State News : Alaska

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In February, the Alaska Supreme Court issued a decision in Roberge v. ASRC in which it established a new method for applying the cost-of-living adjustment (COLA) under AS 23.30.175 for workers who are entitled to benefits at the maximum compensation rate. As a result, workers residing out-of-state who have been paid TTD benefits may be entitled to a higher compensation rate based on the new rule.


Prior to the Court’s decision, the rule as stated by the Appeals Commission was that employers and insurers would cap TTD/PTD benefits at the maximum compensation rate and then apply the applicable COLA adjustment to reduce the rate below the maximum. Using that method, a worker who was subject to COLA reductions would never receive the maximum Alaska rate where the cost of living was less than in Alaska.


However, in the Roberge case, the Supreme Court held that the Commission erred in its interpretation of the COLA statutes. The Court held that, for workers paid at the maximum compensation rate, employers and insurers must first apply the COLA adjustment to the “uncapped” TTD rate (the TTD rate that would apply if there was no maximum rate). If the COLA adjustment lowered the “uncapped” TTD rate below the maximum rate, that lower rate would apply. If the COLA adjustment did not lower the “uncapped” TTD rate below the maximum rate, the maximum rate would still apply, effectively eliminating the COLA.


This is best illustrated through an example:


A worker is injured on 9/20/21, is single with no dependents (S-1) and lives in Atlanta, Georgia after injury. The COLA rate for Atlanta is .6977. Gross weekly earnings equal $2,500.00. The board’s Benefit Calculator states that the spendable weekly wage (SWW) is $1,901.33 and the maximum TTD rate is $1,298.00. The Benefit Calculator does not state what the TTD rate would be if there was no maximum rate.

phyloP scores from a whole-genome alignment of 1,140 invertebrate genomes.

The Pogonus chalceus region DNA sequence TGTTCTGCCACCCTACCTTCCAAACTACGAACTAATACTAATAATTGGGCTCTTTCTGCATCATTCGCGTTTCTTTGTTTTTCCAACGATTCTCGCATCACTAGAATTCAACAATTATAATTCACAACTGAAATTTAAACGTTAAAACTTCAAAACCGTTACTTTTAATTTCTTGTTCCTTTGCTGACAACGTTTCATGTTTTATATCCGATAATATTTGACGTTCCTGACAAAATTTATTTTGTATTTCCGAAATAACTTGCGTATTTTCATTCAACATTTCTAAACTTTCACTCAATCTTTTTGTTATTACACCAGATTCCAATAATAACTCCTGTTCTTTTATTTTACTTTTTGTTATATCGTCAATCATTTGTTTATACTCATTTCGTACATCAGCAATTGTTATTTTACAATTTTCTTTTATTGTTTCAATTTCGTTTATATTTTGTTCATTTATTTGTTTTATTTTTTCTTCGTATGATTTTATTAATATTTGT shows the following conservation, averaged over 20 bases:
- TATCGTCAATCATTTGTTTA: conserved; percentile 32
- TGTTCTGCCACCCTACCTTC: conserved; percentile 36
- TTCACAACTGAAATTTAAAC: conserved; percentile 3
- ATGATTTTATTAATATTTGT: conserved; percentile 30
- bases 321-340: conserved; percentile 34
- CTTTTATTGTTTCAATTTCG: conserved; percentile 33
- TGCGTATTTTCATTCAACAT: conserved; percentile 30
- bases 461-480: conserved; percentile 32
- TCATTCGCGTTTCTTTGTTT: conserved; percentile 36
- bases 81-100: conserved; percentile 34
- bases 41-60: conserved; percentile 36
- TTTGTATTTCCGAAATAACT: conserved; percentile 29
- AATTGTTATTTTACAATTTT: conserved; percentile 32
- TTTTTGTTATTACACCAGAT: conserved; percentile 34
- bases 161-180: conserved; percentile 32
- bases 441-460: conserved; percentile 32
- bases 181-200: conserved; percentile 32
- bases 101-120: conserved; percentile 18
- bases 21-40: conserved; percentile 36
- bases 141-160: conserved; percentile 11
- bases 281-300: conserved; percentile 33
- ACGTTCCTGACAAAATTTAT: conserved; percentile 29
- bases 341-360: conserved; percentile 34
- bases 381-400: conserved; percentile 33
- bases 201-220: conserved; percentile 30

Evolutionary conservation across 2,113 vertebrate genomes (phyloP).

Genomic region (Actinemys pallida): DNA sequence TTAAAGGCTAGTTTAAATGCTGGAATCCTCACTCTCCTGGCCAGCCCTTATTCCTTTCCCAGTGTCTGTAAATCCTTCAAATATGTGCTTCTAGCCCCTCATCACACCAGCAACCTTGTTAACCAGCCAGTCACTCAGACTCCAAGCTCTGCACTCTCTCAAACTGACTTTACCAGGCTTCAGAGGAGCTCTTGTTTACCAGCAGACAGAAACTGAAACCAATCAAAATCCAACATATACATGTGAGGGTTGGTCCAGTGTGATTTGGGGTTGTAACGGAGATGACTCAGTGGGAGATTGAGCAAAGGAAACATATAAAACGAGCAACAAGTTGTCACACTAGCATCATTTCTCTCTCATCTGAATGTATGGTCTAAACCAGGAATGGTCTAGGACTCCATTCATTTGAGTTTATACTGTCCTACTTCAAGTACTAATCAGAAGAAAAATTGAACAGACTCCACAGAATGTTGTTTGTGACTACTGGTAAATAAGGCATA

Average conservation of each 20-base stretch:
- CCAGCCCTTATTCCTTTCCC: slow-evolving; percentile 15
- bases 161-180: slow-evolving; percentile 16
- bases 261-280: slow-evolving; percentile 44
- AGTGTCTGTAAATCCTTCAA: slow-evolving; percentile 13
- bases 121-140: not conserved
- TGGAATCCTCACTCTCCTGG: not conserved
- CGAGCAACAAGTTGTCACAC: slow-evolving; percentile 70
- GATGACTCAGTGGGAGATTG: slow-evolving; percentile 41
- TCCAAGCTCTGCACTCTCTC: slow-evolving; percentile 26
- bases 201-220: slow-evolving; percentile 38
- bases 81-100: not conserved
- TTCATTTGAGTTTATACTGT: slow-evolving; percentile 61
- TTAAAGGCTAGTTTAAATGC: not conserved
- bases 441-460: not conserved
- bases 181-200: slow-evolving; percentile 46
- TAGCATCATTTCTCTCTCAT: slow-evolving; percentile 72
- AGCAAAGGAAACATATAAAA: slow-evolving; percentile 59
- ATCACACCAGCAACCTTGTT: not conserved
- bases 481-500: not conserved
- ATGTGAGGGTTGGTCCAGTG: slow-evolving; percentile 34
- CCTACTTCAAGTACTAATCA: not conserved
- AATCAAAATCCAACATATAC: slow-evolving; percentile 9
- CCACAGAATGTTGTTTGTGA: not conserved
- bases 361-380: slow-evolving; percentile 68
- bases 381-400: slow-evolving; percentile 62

Prior formula: Based on GWE of $2,500.00, the maximum compensation rate of $1,298.00 applies per the board’s Benefit Calculator. The COLA for Atlanta of .6977 is applied to the maximum rate and reduces the TTD rate to $905.61 ($1,298 x .6977 = $905.61).


Revised formula under Roberge:

1)      For workers at the maximum TTD rate, determine the TTD rate as if there was no maximum rate (the “uncapped” TTD rate). In this example, based on a GWE of $2,500, the spendable weekly wage (SWW) would be $1,901.33 and the “uncapped” TTD rate would be $1,521.06 (80% of the SWW). The board’s Benefit Calculator provides the SWW but not the “uncapped” TTD rate. Multiply the SWW by .8 to get the “uncapped” TTD rate.


2)      Apply the COLA to the “uncapped” TTD rate. In this example, multiply $1,521.06 by .6977. The result is $1,061.24.


3)      Determine if the result from step 2 is above the maximum TTD rate for that year. If so, the maximum rate applies and no COLA is taken. If less than the maximum rate, the result from step 2 applies. In this example, the TTD rate of $1,061.24 from step 2 applies after the COLA.


In this example, the worker would receive $155.63 more per week in TTD benefits under the new formula compared to the prior COLA calculation method. The overall impact of this change is that a COLA might not apply in the case of a very high wage earner or may lead to a lower COLA adjustment than before. 

Be aware that this procedure is only necessary if the worker is at the maximum compensation rate prior to application of a COLA. If the board’s Benefit Calculator indicates that the TTD rate is less than the maximum before any COLA, this procedure need not be followed and the COLA should be calculated as usual.




In light of the Court’s ruling in Roberge, we recommend that you review all cases where the maximum TTD/PTD rate applies and where a COLA has been taken to determine if a rate adjustment is necessary. This will avoid unnecessary attorney’s fees and litigation costs.